Brnabic, 41, made worldwide headlines in June when she was selected to be prime minister by her predecessor, Aleksandar Vucic, after he was elected president.
Serbia's lesbian prime minister is set to take part in Belgrade's Pride parade on Sunday, an event held yearly under heavy security after previous marches were disrupted by anti-gay violence.
"My message to the citizens of Serbia is that the government will respect the rights of all citizens, both the majority and minorities", Brnabic said before joining the parade.
Carrying rainbow flags, balloons and a banner reading, "For change", pride participants walked through the capital, Belgrade.
They will march under the eye of 2,000 police officers - less than half the number deployed for last year's peaceful parade, said organiser Goran Miletic.
Riot police cordoned off the city centre with metal fences to prevent possible clashes with right-wingers opposed to the march who gathered nearby.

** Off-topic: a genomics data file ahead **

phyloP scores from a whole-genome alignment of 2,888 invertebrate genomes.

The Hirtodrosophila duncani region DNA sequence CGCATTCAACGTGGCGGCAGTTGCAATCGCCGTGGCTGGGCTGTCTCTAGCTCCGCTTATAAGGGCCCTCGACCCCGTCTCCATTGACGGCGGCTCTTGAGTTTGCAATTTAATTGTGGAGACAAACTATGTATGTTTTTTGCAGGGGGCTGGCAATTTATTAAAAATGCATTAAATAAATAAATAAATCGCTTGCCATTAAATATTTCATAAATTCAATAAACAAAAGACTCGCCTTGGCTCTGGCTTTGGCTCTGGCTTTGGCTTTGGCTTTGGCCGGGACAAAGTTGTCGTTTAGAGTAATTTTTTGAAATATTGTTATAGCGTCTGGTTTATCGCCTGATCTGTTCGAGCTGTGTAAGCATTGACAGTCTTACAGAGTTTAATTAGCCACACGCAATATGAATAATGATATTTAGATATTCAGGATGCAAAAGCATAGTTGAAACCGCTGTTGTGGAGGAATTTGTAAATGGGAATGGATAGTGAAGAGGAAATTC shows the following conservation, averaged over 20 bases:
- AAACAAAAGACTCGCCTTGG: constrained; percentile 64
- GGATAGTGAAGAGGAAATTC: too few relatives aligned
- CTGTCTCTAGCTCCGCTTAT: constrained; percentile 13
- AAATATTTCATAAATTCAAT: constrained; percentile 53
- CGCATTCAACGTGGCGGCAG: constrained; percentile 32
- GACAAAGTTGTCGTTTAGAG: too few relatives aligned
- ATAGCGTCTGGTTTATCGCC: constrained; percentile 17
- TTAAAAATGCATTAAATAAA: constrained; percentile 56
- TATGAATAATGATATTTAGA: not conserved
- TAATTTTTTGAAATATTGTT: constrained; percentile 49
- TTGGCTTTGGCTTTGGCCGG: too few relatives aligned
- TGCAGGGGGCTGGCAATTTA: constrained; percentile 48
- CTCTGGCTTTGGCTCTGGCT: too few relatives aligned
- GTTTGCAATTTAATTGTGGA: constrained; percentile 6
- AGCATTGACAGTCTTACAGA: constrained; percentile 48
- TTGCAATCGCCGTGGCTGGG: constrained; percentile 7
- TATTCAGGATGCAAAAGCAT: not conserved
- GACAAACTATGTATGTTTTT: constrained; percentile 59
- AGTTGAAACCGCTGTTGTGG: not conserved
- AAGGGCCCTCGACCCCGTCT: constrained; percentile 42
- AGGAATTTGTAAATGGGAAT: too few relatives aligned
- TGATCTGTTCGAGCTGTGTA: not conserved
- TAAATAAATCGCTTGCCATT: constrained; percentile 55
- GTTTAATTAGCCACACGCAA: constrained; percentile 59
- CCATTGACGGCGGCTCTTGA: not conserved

Serbia's embattled gays have faced widespread harassment and violence from extremists.
Labor Minister Zoran Djordjevic, Minister of State Administration Branko Ruzic, and Belgrade Mayor Sinisa Mali are also participating in the September 17 parade - the final event of the Pride Week.
In 2010, over 100 people were injured at Pride as right-wing groups clashed with police trying to protect those marching in Pride.
Brnabic was selected to be premier by her predecessor, Aleksandar Vucic, after he was elected president.
Several pride events had been banned before marches resumed in 2014. She had entered politics less than a year earlier as public administration minister.
Asked about the possibility for the same sex marriages to be legalized in Serbia, Brnabic said that the country is taking one step at a time and that the organization of the parade is a clear signal that "the country pledged to respect human rights".
Critics accuse Vucic, who remains the country's most powerful politician, of being a populist authoritarian who has clamped down on media freedom.